Scotland recorded 613 drug-related deaths last year, the highest figure ever, according to new statistics from National Records of Scotland. The figure was 16 per cent higher than the previous year, with three quarters of the deaths among males.
The increase comes after a 9 per cent fall in 2013 (DDN, September 2014, page 4), following 2011’s record-high figure of 584 and just three fewer the following year. The average age of those dying from drug-related causes has also continued to rise, and now stands at 40 – 12 years older than when recording began in 1996. Sixty-seven per cent of last year’s deaths were among the over-35s, with just 8 per cent occurring among those under 25.
One or more opioids (including both heroin and methadone) were implicated in almost 90 per cent.
The figures showed that, while there had been some progress, Scotland still faced a ‘huge challenge in tackling the damaging effects of long-term drug use among an aging cohort’, said community safety minister Paul Wheelhouse. ‘This group of individuals often have long-term, chronic health problems as a result of sustained and, in many cases, increasingly chaotic drug-use issues. We need to better understand the needs of particular sub-groups and to better understand what role the purity, or strength, of illicit drugs is playing in increasing fatalities.’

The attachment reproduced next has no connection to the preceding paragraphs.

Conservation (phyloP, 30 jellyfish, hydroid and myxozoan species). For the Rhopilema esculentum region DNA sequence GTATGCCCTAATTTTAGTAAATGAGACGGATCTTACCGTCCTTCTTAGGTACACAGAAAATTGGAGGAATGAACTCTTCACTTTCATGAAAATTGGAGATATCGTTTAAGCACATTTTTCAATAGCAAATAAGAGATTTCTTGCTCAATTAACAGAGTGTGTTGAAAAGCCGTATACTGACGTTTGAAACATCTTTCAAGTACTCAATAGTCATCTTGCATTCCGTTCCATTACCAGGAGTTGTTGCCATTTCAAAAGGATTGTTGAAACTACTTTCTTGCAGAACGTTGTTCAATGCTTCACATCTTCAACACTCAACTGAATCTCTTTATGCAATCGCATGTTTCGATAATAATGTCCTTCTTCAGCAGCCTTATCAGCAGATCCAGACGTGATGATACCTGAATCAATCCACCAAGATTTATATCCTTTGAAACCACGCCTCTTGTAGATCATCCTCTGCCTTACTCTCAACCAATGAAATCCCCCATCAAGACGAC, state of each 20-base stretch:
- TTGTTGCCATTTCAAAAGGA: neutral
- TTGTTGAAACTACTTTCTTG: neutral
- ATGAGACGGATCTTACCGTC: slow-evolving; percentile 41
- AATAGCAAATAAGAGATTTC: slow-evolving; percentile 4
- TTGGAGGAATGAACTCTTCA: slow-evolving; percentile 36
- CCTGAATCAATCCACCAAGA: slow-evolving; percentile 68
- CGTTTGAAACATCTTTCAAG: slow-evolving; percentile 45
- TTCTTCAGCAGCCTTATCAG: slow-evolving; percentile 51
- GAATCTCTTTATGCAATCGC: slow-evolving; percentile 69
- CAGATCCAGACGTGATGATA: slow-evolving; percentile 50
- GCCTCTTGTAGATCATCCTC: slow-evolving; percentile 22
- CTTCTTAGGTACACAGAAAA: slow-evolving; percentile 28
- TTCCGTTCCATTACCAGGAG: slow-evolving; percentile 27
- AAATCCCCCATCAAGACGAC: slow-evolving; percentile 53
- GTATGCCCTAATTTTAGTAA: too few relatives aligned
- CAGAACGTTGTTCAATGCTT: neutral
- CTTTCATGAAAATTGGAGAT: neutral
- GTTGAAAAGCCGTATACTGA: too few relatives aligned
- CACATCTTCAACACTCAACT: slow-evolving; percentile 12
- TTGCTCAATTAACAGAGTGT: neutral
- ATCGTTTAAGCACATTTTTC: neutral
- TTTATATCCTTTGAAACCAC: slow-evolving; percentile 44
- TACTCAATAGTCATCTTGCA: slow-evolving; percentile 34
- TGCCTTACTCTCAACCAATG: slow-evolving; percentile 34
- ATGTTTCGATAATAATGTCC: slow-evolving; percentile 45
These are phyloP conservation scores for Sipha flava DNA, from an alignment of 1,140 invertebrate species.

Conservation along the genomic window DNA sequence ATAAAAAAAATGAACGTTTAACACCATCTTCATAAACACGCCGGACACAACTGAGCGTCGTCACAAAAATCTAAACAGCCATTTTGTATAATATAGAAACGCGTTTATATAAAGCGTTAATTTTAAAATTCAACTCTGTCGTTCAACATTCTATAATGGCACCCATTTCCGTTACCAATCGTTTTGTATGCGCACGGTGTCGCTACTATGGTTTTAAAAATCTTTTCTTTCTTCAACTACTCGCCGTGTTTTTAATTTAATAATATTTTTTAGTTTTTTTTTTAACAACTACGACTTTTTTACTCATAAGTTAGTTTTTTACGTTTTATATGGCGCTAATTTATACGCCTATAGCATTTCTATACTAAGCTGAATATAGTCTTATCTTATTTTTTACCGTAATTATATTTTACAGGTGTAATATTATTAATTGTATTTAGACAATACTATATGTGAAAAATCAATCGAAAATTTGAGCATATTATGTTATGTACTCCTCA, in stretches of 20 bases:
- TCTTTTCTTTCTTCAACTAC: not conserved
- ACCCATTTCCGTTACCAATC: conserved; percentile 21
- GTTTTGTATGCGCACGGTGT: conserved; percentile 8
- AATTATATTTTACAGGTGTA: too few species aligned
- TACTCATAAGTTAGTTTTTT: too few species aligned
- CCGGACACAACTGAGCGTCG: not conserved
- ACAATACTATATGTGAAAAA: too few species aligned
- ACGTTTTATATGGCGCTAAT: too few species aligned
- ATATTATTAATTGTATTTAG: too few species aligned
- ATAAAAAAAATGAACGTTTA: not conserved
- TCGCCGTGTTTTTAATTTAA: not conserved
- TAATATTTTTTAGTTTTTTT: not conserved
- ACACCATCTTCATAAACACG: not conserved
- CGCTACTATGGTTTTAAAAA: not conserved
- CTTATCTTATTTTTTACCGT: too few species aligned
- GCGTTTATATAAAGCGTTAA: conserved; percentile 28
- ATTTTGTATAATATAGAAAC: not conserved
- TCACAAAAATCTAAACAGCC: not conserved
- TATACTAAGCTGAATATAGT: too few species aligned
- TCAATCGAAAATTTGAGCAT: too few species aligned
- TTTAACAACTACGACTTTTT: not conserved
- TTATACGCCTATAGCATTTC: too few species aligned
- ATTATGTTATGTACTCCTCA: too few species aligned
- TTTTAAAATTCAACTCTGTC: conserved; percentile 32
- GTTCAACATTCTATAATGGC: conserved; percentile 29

The statistics were confirmation that the outcomes for drug users ‘not engaged in treatment or care’ were becoming ‘increasingly concerning’ added chair of the National Forum on Drug-Related Deaths, Roy Robertson.
‘Older drug users are most susceptible because their often frail health cannot sustain a life of poly-substance misuse, including alcohol use, and injecting-related problems,’ he said. ‘Although the final mechanism of death may be recorded as an overdose, years of high-risk drug use, blood-borne virus infections, smoking and alcohol consumption combine to increase their vulnerability. Stigma, a life course of traumatic experiences, social exclusion and feeling the brunt of austerity leaves many pursuing a risky, hopeless existence, often extinguished ultimately by suffering a drug-related death.’
Drug-related deaths in Scotland in 2014 at www.nrscotland.gov.uk